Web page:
Janne Kristiansen

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Janne Kristiansen
1st Head of the Norwegian Criminal Cases Review Commission
In office
16 April 2004 – 18 September 2009
MonarchHarald V
Succeeded byHelen Sæter
Head of the Norwegian Police Security Service
In office
25 September 2009 (2009-09-25) – 18 January 2012 (2012-01-18)
MonarchHarald V
Prime MinisterJens Stoltenberg
Preceded byRoger Berg (Acting)
Succeeded byMarie Benedicte Bjørnland
Personal details
Born (1952-11-21) 21 November 1952 (age 71)
Oslo, Norway

Janne Kristiansen (born 21 November 1952) is a Norwegian jurist. She was the first head of the Criminal Cases Review Commission from 2004 to 2009.[1] and head of the Norwegian Police Security Service (PST) from 2009 to 2012, a position from which she resigned following a heavily politicized scandal.


Born in Oslo, Janne Kristiansen graduated cand. jur. from the University of Oslo in 1979 and worked for a number of years as a high-profiled defence attorney. She was the head of Forsvarergruppen av 1977 (a group of defence lawyers working to promote the principles of the Rechtsstaat and rule of law) between 1985 and 1990. Kristiansen worked as a public defender in Borgarting Court of Appeal from 1986 and in Moss District Court from 1990.

Janne Kristiansen has participated in the making of several Norwegian Official Reports, such as NOU 2003.18 on national security and NOU 2003.21 on "Crime fighting and privacy - the police and public prosecutors' processing of information".

As head of the Criminal Cases Review Commission between 2004 and 2009 she oversaw the decisions on the applications to appeal the criminal trials of Fredrik Fasting Torgersen and Arne Treholt.

Janne Kristiansen presenting the PST's annual threat assessment for Norwegian society for 2010

She was appointed to the position as director of the Norwegian Police Security Service on 25 September 2009.[2] There were three other applicants,[3] and Minister of Justice Knut Storberget had specifically asked her to apply. In the period between her appointment and her accession in November, Roger Berg was acting director.[4][verification needed] As head of the PST Kristiansen was juxtaposed with the director of the National Police Directorate as one of the two top leaders of the Norwegian Police Service. During her time as head of the PST she oversaw the arrests of three men with residencies in Norway suspected of planning a terror attack on the Danish newspaper Jyllands-Posten. In addition the terror attacks on the government quarters and Utøya on 22 July 2011 happened during her PST leadership.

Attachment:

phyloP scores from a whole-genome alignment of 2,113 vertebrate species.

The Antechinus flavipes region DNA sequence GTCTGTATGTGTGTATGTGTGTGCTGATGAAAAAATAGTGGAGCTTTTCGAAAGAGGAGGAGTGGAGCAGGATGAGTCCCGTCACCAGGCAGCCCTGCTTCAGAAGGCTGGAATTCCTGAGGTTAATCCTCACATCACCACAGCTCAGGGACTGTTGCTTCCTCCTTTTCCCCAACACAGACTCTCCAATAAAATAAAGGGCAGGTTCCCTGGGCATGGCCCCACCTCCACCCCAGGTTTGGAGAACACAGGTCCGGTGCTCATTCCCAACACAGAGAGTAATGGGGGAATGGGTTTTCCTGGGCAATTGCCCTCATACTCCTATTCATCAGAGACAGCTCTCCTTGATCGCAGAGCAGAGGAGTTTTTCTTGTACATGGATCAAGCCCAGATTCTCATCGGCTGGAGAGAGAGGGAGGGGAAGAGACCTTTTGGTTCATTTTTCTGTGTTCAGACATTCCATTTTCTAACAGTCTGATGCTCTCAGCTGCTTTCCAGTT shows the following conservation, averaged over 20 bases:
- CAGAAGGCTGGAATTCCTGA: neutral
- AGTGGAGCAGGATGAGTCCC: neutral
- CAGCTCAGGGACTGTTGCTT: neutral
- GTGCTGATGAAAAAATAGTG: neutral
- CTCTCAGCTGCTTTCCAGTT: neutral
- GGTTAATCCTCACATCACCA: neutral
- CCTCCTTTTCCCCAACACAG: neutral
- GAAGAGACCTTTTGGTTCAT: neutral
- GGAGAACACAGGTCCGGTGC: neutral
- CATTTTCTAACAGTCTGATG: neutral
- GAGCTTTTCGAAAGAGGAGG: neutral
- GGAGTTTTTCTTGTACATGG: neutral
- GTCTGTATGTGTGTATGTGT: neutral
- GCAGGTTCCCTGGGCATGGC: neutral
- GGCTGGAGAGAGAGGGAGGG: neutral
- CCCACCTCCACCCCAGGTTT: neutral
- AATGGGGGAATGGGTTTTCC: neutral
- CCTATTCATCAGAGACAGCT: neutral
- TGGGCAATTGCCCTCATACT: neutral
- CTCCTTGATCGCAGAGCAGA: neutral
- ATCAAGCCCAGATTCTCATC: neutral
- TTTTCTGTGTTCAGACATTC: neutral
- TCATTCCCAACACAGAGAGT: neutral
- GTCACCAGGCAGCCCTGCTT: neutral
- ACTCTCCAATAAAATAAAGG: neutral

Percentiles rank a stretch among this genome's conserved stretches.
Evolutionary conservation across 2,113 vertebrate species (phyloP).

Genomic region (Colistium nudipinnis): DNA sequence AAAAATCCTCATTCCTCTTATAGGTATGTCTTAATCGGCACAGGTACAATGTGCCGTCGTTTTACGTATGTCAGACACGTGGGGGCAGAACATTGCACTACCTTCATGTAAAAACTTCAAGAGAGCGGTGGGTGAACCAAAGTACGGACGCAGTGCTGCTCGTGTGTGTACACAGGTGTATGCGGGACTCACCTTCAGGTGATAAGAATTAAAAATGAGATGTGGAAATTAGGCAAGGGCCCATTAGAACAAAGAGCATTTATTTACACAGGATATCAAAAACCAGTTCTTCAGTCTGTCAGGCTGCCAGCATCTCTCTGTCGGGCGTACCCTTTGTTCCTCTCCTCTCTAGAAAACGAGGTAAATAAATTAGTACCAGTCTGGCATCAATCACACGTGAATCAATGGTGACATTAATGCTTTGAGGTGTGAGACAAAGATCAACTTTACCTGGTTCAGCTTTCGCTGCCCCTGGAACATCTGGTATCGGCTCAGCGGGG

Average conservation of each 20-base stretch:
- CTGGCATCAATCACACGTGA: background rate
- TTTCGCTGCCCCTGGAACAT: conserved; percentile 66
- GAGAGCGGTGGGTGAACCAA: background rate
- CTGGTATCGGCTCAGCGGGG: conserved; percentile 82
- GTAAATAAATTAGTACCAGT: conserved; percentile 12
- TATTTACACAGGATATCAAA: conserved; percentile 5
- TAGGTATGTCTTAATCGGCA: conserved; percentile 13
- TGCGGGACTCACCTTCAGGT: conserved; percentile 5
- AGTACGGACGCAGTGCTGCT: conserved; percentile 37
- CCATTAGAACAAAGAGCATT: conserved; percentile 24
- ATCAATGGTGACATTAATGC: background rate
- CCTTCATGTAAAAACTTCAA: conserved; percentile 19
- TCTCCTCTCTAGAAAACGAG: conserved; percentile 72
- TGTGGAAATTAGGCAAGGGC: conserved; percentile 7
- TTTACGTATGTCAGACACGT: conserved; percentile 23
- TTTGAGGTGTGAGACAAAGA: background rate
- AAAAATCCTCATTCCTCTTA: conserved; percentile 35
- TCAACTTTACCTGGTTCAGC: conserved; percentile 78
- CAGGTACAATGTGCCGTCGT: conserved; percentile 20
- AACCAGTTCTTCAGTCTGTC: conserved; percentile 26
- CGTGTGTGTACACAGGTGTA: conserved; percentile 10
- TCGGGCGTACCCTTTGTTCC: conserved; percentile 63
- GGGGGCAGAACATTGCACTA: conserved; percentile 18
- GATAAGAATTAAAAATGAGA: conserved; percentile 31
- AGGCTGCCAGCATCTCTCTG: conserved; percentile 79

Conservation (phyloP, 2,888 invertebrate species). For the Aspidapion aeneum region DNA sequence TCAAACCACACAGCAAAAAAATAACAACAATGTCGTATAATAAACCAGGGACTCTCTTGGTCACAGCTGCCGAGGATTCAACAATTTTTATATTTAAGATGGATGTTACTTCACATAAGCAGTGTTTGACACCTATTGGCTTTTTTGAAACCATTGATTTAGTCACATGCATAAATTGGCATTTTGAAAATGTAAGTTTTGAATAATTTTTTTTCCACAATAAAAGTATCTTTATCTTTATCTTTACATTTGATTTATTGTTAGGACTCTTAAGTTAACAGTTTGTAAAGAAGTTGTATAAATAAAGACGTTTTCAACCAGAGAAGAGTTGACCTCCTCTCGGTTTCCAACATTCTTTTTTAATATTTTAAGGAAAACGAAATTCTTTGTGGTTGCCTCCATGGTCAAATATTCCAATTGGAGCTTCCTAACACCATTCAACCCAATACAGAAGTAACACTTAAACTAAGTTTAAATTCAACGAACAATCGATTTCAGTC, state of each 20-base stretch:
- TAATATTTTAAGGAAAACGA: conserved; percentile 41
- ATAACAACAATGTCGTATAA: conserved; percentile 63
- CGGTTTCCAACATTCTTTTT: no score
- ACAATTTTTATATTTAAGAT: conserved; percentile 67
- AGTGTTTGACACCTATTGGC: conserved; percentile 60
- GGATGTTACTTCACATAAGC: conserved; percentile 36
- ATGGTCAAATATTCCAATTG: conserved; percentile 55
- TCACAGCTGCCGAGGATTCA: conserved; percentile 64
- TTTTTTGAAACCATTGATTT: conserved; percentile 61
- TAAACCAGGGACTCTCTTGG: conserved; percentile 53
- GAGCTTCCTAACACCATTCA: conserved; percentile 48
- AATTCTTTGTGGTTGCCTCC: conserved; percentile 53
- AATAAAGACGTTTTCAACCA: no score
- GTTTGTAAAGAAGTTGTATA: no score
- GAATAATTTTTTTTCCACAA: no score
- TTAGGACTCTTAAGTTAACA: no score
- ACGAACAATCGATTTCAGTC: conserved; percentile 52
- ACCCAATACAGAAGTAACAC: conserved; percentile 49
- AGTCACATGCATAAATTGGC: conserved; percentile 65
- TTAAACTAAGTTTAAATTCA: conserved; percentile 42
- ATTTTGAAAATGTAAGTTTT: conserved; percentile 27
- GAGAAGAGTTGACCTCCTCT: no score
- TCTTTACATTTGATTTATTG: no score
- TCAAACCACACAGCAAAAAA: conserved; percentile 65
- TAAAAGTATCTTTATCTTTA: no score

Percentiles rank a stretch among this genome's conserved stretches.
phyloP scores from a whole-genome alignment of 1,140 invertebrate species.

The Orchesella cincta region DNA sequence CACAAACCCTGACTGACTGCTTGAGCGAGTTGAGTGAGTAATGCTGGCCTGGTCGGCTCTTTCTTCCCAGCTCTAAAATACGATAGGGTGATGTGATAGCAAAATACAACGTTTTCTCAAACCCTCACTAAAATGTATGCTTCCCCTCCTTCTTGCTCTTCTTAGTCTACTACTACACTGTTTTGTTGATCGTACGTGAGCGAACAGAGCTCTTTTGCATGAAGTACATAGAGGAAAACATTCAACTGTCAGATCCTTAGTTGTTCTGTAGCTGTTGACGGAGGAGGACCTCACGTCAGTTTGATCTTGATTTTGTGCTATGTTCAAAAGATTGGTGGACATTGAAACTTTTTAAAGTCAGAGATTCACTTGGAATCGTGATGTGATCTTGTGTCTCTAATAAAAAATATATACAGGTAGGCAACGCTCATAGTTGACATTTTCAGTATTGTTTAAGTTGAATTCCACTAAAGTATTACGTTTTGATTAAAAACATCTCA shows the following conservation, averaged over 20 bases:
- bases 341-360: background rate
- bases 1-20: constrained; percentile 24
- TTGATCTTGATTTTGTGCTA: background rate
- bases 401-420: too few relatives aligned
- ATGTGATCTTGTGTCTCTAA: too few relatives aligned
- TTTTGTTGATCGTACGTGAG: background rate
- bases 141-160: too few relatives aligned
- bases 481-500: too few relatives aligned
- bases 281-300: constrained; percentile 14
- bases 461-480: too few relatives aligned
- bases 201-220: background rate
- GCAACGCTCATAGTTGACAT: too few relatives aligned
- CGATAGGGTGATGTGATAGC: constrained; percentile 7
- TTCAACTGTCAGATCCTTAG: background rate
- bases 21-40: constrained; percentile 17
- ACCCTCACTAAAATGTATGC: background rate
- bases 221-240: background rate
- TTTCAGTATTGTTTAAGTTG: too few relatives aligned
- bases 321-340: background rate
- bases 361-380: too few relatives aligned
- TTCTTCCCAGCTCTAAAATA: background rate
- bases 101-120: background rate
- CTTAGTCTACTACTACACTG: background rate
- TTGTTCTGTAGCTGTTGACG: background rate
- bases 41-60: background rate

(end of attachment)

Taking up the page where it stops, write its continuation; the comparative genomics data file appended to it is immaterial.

She resigned as director on 18 January 2012, after accidentally revealing Norwegian intelligence assets in Pakistan, with her deputy Roger Berg succeeding her as acting leader.[5]

Forced resignation as head of PST[edit]

Janne Kristiansen resigned as PST leader on 18 January 2012 following an open hearing of the parliament's 22 July Committee (not to be confused with the 22 July Commission) that same day where she had been summoned to answer questions about Norwegian security and intelligence work. This unfolded after she had answered a direct question from Member of Parliament Akhtar Chaudhry (Socialist Left Party) during the parliament's (Storting) questioning of her. The question was whether Norway has cooperation with Pakistan in the intelligence arena, and Kristiansen's reply was interpreted as a confirmation that the Norwegian Intelligence Service (military intelligence) had in fact a presence in that country. Both the two major news agencies in Norway, however, have written that representatives from the Norwegian Armed Forces have confirmed the presence of the Intelligence Service abroad on a number of previous occasions. This would make it uncertain whether confidential information was revealed during the hearing.[6][7] In March 2012 police investigations of Kristiansen were dropped by the Bureau for the Investigation of Police Affairs.[8]


  1. ^ Henriksen, Petter, ed. (2007). "Janne Kristiansen". Store norske leksikon (in Norwegian). Oslo: Kunnskapsforlaget. Retrieved 2 February 2010.
  2. ^ Skille, Øyvind Bye (2012-01-19). "Gråt da Kristiansen tok farvel". NRK (in Norwegian Bokmål). Retrieved 2023-10-12.
  3. ^ "Fire vil bli PST-sjef" [Four want to become head of PST] (in Norwegian). Norwegian News Agency. 11 August 2009.
  4. ^ "Ny PST-sjef på plass i november" [New PST head in place in November] (in Norwegian). Norwegian News Agency. 23 October 2009.
  5. ^ "Norway spy chief Kristiansen quits in secrecy gaffe". BBC. 19 January 2012. Retrieved 5 May 2012.
  6. ^ "Også omtalt tidligere: Janne Kristiansens uttalelser om E-tjenesten er ikke enestående" [Also mentioned previously: Janne Kristiansen's statements about the Intelligence Service are not unique]. Firda (in Norwegian). ANB-NTB. 19 January 2012. Archived from the original on 24 January 2012. Retrieved 6 May 2012.
  7. ^ Torgersen, Hans O.; Letvik, Håkon (21 January 2012). "Avgått PST-sjef forbereder seg på avhør" [Resigned head of PST prepares for interrogations]. Aftenposten (in Norwegian). Retrieved 6 May 2012.
  8. ^ Skarvøy, Lars Joakim; Johnsen, Alf Bjarne (2 March 2012). "Nektet E-tjenesten å vitne mot Janne Kristiansen" [Prohibits the Security Service from testifying against Janne Kristiansen]. Verdens Gang (in Norwegian). Retrieved 6 May 2012.
Police appointments
Preceded by
position created
Leader of the Norwegian Criminal Cases Review Commission
Succeeded by
Helen Sæter (acting)
Preceded by Director of the Norwegian Police Security Service
Succeeded by
Roger Berg (acting)